Absolutely true. Every fragment that makes up the whole acknowledges this truth. The flesh, the soul, the body, the mind, the spirit: my entire existence accepts and proclaims that God is real.
True of False: I believe in the Truth as revealed by the Bible.
True. At least on most days. There are some days that I am bombarded with questions, and it is on those days that my confidence wavers. Those days are rare, but I would be dishonest if I did not admit they were as much a part of my life as the days where I accept every word of Scripture as inspired by God Himself.
True of False: I believe that Jesus is who He and the rest of Scripture say He is.
True. I believe that Scripture and history are in agreement. Jesus lived and breathed 2,000 years ago. He taught. He was followed by many. The Bible says that he died on a cross and rose again on the third day after his death. Awesome story there, and one that has moved my heart more times than I can recall, but it has also been the source of many sleepless nights and totally unproductive days. God in the flesh dead? God in the flesh raised to life again? Any adult that claims that those truths are easy to accept is a liar. Scripture speaks to it. History speaks to it. But sometimes, my mind cannot fathom it. Sometimes, my unbelief is too strong to ignore. It is at those times that I think about faith.
I have frequently wrestled with the idea of faith. There are times, frankly, too many times, that I get the impression that Christians are supposed to go through life with unwavering confidence in what we believe. And if we don’t we are not spiritual enough. Sure, you hear preachers and teachers say that it is ok to have doubts, but when they say that they are referring to things like uncertainty about God’s will for our lives or not understanding why God allowed a loved one to die. Those questions are acceptable. If we ask the wrong questions, like: Is Jesus really the only way? Is the Bible true? Well, let’s just say that questions of that nature are not only discouraged but they are labeled as weak and unspiritual. I am convinced this is why so many Christians live very frustrated, disappointed lives. We all know what the dirty, ugly, secret is. We all know about the giant elephant in the corner of the room but we refuse to admit it to ourselves and we definitely won’t admit it to anyone else: We doubt. Our belief is not complete. Or strong. Or perfect. It is flawed and deeply human. Our belief is easily shaken. At times, it is easily broken. There are times that my intellect, my emotions, and my heart are telling me that there is no way that Jesus fed 5,000 men with one child’s lunch. The Gospels say it happened. That means that God says it happened. If I doubt one part of that, I in effect doubt that the Bible is truly the inspired Word of God. If I doubt that, then what do I actually believe? If I have nothing authoritative to hold on to, then on what am I basing my religious beliefs?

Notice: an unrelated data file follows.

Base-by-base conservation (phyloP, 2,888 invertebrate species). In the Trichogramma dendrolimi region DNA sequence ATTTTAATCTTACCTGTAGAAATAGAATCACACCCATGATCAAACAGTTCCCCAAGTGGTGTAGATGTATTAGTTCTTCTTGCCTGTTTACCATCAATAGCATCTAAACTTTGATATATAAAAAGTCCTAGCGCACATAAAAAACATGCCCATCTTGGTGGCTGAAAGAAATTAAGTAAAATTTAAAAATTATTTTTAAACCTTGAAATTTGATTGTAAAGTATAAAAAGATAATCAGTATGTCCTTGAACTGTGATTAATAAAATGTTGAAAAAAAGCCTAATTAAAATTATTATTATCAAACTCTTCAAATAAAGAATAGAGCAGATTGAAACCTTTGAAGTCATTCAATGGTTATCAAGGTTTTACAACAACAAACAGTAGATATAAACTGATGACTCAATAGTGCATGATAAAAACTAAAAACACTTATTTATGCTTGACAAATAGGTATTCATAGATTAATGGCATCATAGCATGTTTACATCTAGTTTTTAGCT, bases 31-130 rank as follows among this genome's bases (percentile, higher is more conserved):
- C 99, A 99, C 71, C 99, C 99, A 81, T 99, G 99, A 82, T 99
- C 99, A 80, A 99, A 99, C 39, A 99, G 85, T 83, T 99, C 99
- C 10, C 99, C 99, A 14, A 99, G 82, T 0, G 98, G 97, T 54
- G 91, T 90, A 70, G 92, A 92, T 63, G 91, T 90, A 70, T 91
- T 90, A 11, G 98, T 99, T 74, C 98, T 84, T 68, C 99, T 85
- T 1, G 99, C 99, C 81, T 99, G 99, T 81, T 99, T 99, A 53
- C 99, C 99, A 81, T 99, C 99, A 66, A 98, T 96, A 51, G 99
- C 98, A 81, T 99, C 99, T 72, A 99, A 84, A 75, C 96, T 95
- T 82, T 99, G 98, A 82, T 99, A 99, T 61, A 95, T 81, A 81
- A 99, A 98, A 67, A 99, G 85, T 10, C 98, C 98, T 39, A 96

I grow frustrated when I hear other Christians sigh and postulate why more people don’t embrace our beliefs. As if it is easy to embrace what Christians believe. Unfortunately, many Christians do feel that our belief system is easily understood and that it should make perfect sense to everyone, all of the time. Let me be blunt: That is insane! Scripture is full of examples of people of faith struggling with their desire to believe and their inability to actually do so. The disciples weren’t completely convinced that Jesus was the Messiah until they saw Him in His resurrected form. It is not as if they spent 3 years traveling with Him and watching Him raise people from the dead, heal the blind, lame, and diseased, feed thousands with one small meal, and control the elements. Oh wait! They did see all of that and yet they doubted. When was the last time you saw Jesus raise someone from the dead? How about heal a cripple? Yeah, it has been like…never. Yes, we have the Biblical accounts. Yes, we have the historical record and tradition. Yes, we have the previous 2,000 years of human history to show us the power of Jesus’ life and message. But to expect Christians, from any age or generation, to live without doubts is unrealistic and damaging. It is damaging because it implies that to have doubts is to sin. So, when we doubt, and we all do, we feel guilty and defeated, which of course leads to even more doubting and more guilt. You see the pattern there? It is vicious and it is unforgiving. That is not the life that Scripture speaks to. That is not the life that Jesus calls us to.
Where does all of this leave us? I’m not entirely sure. I do know a few things that have given me great comfort, though. First, questions are acceptable ways of interacting with God. Scripture is full of questions, many of them unanswered. Questions don’t make us sinful, or immature, or even unspiritual. Questions make us human and they show that we are actively engaging our beliefs in a way that is healthy and God ordained. Lastly, sincere doubt can lead the way to a fuller and more vibrant faith. True faith isn’t the act of believing in something that we already know to be true. True faith is believing in something that defies our experience. True faith is believing when all evidence points to the opposite conclusion. True faith is living a life that makes no sense from a human perspective, but is exactly what Jesus instructed us to do. True faith has all sorts of room for doubts. If it didn’t it wouldn’t be faith. We aren’t saved by assurances and truths. We are saved by grace, through faith. So, I believe, albeit hesitantly at times. And when I cannot believe completely, I cry out to God, “I believe, help me overcome my unbelief!”